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Statewide housing task force hoping to use federal dollars for affordable housing

The Colorado Right to Life march in Denver

The Colorado Affordable Housing Transformational Task Force — a group of Colorado legislators exploring solutions to aid the state’s affordable housing crisis — has recommended using federal funds awarded to the state through the American Rescue Plan Act of 2021 to help communities in dire need of affordable and attainable housing.

Rep. Dylan Roberts, the Democrat representing Routt and Eagle Counties in the statehouse and the chair of the task force, outlined a series of potential solutions he and other task force members have suggested.

– Creating a revolving loan fund that will provide below-market-rate loans to local governments, nonprofits and developers building affordable housing units.



– Providing grants to local governments who are changing zoning laws and enacting other measures making it easier to build affordable units.

– Directing grants or low-interest loans to support and maintain affordable housing and future development opportunities through land-banking, land trusts and community-owned land opportunities.



– Directing funding to support construction of prefabricated, modular, manufactured and other sources of factory-built housing.

Roberts said the measures are proposed to solve short- and long-term problems. By granting low-interest loans, the task force hopes communities can start projects now and invest in the future.

“This is one-time funding that’s not going to come again anytime soon, so it’s about how we can double down,” Roberts said. “It will help them have access to capital that they need to get projects off the ground, and help them for years to come.”

As a legislator representing two resort communities, Roberts said he hears more about housing than any other issue, which is why he wants the once-in-a-lifetime funds to go toward the cause.

“For me, this is about maintaining the character of our mountain communities, where we rely on a workforce to keep our businesses open that serve locals and visitors alike,” Roberts said. “If we can’t create the housing stock that’s needed to support that workforce, we could lose a lot of what makes our communities special.”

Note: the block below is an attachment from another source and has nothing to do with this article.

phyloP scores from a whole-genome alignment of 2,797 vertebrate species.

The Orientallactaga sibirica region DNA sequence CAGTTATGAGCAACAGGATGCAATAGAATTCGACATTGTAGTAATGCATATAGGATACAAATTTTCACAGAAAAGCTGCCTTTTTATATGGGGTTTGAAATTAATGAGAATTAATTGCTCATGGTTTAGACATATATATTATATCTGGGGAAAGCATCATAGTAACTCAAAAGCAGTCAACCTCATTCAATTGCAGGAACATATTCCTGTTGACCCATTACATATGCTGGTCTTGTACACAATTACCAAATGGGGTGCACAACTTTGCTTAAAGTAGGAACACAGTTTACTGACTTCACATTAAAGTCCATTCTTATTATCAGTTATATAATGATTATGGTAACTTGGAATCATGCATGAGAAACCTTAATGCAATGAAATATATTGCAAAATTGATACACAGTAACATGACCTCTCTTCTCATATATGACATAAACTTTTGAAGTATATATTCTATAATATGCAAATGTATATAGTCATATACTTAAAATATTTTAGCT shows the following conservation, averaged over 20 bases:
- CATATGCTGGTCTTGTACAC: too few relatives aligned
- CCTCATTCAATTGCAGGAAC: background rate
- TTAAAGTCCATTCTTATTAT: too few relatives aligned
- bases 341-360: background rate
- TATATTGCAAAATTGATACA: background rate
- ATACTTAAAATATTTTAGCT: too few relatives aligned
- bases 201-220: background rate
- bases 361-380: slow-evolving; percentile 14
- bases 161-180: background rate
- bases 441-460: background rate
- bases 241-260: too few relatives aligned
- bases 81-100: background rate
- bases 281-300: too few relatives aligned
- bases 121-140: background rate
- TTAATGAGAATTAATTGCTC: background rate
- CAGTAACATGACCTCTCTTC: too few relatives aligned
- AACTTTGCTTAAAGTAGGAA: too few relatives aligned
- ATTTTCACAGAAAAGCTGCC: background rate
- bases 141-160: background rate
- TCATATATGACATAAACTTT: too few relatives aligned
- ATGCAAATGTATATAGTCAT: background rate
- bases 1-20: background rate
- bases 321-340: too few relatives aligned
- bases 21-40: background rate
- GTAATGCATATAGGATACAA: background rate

Though the Western Slope makes up a minority of the state’s population, Roberts said the mountain communities will take relatively high priority in receiving this funding, as it will be awarded based on needs, rather than population.

“The communities who most need this help are going to be able to get it,” Roberts said. “So I think a lot of our mountain communities are going to rise to the top with that.”

Routt County Commissioner Beth Melton said that housing needs on the Front Range are serious, as many of Colorado’s bigger cities have larger populations of people experiencing homelessness, but housing needs in mountain communities are slightly different because of the higher area median income than that of a bigger city.

“Sometimes there can be sort of a formulaic approach that prioritizes housing for folks who are experiencing homelessness or who are very low income, and rightfully so,” Melton said. “But what happens is that the needs of communities like ours kind of get de-prioritized when that happens.”

Melton said most people impacted by the housing crisis in rural, mountain communities do not earn below 30% area median income, which sometimes disqualifies those communities from state housing dollars.

Similarly, Melton said, developers often have more of an incentive to build affordable housing units in large cities than they do in rural towns.

“There’s no natural market incentive for developers to come in and build housing that’s affordable in these communities,” Melton said. “If we don’t have public dollars or incentives, we don’t get the development of housing that’s in that price range.”

Yampa Valley Housing Authority Executive Director Jason Peasley said the housing authority hopes to use the one-time federal dollars to support the Brown Ranch.

“We have a huge opportunity with Brown Ranch to leverage some of those resources,” Peasley said. “Denver has a lot of housing needs, and they can absorb all of those resources quickly, but there are needs across the state, especially in the communities like ours.”


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